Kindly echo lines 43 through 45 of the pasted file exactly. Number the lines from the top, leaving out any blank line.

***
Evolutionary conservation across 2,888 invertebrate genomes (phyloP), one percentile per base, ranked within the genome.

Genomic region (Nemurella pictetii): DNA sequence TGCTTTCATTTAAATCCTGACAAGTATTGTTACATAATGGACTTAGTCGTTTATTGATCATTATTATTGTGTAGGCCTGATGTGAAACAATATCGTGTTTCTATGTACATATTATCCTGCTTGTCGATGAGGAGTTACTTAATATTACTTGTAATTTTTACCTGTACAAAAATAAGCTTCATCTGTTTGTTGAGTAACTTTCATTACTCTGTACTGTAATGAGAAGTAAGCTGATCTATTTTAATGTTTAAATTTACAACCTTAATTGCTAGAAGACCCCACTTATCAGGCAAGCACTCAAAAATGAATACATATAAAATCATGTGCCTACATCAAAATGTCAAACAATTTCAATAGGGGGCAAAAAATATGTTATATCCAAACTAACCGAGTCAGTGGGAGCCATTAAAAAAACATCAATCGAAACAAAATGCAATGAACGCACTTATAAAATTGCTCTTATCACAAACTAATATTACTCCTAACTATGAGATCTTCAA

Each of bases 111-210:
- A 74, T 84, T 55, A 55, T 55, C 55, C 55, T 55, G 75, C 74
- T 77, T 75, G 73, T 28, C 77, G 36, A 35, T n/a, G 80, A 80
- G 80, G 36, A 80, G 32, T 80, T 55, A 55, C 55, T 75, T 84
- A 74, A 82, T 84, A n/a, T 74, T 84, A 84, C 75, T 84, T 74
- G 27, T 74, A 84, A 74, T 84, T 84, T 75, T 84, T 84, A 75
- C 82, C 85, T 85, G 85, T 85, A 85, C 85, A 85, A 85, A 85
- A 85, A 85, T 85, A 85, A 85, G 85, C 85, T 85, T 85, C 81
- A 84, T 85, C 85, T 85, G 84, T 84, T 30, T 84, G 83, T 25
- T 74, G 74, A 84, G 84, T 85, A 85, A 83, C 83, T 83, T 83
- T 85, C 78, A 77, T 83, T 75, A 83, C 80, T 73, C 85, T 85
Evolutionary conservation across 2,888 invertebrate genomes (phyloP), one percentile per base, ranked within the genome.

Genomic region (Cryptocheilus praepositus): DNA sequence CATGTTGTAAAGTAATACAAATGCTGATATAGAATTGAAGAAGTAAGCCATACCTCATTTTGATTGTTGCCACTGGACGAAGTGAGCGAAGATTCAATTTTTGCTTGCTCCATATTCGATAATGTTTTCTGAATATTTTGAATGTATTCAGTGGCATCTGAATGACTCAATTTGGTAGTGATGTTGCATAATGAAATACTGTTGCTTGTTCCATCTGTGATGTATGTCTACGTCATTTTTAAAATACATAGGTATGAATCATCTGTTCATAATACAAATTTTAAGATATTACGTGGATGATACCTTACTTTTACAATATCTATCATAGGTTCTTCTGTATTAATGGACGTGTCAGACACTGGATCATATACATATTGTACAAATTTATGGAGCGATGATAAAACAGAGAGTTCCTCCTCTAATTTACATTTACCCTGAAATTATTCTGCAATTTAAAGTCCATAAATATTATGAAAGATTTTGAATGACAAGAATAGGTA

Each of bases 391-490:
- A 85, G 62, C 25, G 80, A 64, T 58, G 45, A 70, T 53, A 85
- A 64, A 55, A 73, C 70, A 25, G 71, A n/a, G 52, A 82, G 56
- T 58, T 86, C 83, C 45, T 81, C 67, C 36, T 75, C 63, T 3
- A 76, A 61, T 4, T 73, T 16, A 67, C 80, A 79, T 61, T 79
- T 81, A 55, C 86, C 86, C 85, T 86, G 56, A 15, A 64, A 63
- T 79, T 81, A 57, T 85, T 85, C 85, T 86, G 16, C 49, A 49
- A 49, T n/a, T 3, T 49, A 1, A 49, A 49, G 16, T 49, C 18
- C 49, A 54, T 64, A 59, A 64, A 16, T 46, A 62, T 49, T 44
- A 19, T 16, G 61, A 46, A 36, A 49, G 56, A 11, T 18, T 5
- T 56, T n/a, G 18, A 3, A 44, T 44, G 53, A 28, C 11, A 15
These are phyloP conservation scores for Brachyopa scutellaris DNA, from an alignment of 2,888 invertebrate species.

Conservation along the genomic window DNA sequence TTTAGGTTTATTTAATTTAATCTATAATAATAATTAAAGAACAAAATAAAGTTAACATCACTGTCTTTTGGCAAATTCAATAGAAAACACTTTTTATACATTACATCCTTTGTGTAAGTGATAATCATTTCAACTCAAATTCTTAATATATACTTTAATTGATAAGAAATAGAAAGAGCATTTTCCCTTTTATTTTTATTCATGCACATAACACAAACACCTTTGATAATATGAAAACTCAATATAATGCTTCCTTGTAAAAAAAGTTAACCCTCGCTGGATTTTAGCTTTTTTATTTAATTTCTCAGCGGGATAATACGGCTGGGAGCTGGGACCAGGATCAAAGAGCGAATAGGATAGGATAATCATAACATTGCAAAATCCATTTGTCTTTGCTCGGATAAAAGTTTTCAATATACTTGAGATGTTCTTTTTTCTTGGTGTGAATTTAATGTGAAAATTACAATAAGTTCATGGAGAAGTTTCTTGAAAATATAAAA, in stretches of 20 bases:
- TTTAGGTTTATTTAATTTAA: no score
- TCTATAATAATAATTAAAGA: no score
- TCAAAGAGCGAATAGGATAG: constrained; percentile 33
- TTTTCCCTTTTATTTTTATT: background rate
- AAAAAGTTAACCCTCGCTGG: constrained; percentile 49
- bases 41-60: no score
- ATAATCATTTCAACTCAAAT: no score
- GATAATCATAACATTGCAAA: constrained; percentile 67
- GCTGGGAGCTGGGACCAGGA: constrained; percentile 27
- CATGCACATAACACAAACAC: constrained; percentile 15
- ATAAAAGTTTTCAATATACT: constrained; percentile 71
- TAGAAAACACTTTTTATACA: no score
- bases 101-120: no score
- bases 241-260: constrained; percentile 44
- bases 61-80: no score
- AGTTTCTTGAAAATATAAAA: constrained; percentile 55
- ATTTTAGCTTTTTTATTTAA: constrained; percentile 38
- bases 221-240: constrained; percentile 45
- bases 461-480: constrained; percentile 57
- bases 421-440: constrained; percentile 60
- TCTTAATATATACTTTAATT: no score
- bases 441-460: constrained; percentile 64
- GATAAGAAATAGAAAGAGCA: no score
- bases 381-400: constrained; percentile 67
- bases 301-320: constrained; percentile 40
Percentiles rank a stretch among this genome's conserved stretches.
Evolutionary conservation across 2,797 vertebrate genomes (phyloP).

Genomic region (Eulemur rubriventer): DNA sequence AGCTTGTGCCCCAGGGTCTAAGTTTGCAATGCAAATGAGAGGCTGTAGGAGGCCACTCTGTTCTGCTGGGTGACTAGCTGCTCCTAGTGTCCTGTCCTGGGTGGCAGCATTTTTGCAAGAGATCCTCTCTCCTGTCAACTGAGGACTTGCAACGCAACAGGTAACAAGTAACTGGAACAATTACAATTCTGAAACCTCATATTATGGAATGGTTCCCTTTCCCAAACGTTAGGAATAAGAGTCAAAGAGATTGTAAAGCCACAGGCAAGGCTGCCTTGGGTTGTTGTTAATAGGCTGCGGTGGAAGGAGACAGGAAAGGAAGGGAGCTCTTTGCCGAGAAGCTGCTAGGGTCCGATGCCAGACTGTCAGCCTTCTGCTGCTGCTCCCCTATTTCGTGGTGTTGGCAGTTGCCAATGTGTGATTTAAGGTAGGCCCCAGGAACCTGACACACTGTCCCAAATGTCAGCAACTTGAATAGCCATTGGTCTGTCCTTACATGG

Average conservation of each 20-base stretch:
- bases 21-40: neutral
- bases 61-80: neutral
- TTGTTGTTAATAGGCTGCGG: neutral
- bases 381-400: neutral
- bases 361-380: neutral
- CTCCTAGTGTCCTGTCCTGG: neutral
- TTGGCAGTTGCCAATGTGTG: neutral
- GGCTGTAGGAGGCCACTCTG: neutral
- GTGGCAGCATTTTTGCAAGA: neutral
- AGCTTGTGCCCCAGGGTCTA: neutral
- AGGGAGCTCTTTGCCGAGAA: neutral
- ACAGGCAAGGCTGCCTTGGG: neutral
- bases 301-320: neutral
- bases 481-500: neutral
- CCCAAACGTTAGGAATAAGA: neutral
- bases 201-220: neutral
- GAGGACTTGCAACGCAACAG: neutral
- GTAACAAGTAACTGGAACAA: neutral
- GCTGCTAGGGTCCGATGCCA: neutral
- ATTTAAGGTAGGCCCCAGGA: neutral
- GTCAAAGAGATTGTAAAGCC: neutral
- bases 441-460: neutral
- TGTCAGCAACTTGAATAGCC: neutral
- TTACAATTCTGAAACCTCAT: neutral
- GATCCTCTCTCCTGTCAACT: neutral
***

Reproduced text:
- bases 61-80: no score
- AGTTTCTTGAAAATATAAAA: constrained; percentile 55
- ATTTTAGCTTTTTTATTTAA: constrained; percentile 38